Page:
New BlueClaws GM is Jersey Shore All The Way
He’s Asbury Park born and bred, and now lives with his growing family in Brick Township. It’s been a long,steady climb to the top for Brandon Marano, but he never had to leave home to get there as he becomes General Manager of the Lakewood BlueClaws.
The 38-year-old becomes the second GM in team history, taking over as Geoff Brown moves on to sports administration at Rutgers University…the same school where Marano got his management degree.
Marano says that his dream of a baseball career and his love of the shore merged when he applied for the first of what are now four different positions with the BlueClaws. He signed on in 2000, and watched FirstEnergy Park form from the ground up.
“I was lucky to get an opportunity to take a job with this team right in my home area,” he marvels. “Not too many people can say there’s a professional sports franchise that they work for right in their neck of the woods.”
Marano says that he doesn’t intend to re-invent the smoothly-spinning wheel that Brown created over 14 years, but he will try to build on it. He extends a great deal of credit to the Philadelphia Phillies system. The BlueClaws were either a starting point or a way station for superstars including Ryan Howard, Cole Hamels and Carlos Ruiz.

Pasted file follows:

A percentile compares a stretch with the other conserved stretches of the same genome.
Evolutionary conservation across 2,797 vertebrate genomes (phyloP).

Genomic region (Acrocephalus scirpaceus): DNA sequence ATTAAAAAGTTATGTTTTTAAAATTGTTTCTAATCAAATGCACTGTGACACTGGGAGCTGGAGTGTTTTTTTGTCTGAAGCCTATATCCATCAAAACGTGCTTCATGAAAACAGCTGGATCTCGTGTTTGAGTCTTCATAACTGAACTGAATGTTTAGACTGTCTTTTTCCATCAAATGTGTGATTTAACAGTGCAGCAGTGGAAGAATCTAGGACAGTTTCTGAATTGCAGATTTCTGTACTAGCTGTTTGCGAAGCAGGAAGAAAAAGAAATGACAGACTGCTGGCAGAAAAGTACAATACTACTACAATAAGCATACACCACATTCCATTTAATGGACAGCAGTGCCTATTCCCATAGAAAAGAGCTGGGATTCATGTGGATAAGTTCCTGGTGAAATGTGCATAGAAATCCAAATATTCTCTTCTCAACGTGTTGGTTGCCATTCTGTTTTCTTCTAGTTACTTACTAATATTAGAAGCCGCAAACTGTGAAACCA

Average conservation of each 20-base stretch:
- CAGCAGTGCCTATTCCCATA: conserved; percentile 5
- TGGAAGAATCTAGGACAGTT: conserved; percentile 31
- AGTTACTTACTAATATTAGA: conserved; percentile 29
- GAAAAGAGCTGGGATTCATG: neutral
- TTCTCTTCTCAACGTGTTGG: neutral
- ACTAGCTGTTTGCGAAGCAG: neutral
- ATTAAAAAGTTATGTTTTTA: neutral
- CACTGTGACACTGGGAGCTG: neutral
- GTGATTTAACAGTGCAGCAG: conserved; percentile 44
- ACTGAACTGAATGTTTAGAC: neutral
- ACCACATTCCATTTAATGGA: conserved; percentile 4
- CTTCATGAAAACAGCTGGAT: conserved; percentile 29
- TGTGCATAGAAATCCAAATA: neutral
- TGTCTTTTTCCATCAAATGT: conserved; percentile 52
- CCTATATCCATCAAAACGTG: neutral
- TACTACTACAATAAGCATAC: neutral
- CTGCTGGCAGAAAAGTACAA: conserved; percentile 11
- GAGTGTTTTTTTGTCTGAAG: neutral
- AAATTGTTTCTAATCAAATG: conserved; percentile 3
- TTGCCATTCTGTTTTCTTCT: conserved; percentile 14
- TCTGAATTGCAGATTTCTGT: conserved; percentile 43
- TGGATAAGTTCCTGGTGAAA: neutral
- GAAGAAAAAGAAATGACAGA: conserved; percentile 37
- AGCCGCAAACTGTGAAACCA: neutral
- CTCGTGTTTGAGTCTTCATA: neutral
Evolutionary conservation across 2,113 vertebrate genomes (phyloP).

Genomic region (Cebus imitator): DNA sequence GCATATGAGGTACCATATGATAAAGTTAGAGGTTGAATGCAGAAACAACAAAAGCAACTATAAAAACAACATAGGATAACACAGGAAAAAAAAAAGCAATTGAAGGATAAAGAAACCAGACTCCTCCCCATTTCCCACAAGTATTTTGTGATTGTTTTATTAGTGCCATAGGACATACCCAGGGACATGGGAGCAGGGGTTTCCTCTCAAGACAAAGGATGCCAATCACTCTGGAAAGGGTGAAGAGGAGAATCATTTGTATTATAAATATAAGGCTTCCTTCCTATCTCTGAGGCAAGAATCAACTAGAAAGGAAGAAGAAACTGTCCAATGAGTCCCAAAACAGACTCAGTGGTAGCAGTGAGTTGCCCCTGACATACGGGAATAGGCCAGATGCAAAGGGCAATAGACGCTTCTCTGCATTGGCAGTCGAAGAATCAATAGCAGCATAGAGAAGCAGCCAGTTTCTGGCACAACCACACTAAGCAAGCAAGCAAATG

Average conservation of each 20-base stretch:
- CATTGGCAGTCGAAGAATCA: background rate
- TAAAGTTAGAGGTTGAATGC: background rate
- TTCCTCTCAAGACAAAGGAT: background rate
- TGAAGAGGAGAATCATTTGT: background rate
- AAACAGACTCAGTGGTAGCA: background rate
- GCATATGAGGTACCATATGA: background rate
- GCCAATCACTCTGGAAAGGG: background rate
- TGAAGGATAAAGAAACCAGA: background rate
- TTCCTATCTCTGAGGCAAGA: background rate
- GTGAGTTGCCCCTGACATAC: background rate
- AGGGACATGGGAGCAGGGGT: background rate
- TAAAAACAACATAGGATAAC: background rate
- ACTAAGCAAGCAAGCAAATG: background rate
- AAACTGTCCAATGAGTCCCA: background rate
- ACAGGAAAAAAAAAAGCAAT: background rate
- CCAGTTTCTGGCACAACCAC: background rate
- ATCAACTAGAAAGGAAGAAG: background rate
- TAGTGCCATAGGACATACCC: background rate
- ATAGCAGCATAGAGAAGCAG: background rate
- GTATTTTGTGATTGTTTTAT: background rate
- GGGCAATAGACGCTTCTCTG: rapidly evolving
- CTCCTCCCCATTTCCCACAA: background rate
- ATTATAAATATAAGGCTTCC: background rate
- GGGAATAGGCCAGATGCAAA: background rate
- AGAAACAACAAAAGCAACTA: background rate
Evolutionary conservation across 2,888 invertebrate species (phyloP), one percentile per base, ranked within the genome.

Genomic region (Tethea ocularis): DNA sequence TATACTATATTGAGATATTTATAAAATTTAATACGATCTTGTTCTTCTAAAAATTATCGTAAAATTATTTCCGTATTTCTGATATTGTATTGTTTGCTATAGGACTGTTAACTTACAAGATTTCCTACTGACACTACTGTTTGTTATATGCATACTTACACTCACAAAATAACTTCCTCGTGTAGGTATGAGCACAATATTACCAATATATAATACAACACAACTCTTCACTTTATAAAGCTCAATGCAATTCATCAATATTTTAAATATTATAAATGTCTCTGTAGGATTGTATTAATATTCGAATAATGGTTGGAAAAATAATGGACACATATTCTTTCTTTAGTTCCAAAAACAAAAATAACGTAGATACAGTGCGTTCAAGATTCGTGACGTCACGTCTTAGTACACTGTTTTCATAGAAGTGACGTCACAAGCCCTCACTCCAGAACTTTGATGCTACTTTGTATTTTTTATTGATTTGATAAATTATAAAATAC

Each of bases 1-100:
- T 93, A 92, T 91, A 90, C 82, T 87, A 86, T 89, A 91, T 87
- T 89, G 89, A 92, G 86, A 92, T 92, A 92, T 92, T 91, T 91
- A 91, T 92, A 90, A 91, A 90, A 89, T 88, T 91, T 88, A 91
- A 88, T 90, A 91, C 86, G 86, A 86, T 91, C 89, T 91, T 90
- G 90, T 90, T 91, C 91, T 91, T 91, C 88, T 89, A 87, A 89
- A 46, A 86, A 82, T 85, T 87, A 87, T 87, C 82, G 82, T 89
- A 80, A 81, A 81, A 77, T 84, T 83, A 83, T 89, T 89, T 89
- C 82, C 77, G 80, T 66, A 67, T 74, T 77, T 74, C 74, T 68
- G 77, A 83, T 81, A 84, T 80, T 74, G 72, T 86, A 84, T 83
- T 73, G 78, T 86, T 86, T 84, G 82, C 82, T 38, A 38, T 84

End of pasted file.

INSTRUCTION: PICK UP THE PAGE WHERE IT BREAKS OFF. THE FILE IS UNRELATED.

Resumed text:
The youthful new GM says that the bond between the team and its fans is unlike any he’s seen anywhere else in the country, which is even more significant because the Blueclaws play in the shadows of the Phils, Mets and Yankees while their competitors mostly own their territories.
“You go to some towns and they might play in front of 500 or 600 people,” Marano muses, “and they come back to play in front of 6,000 or 7,000 people every night.”
Marano considers the team’s perennial family-recruitment system to house young ballplayers is an integral part of the relationship goes far beyond ribbon-cuttings and personal appearances. Many families with extra rooms annually give the players in their late teens and early 20s the touch of home they are missing, often for the first time -and develop relationships that last long after the athlete has moved on to bigger and better things. Recruitment will take place in the near future.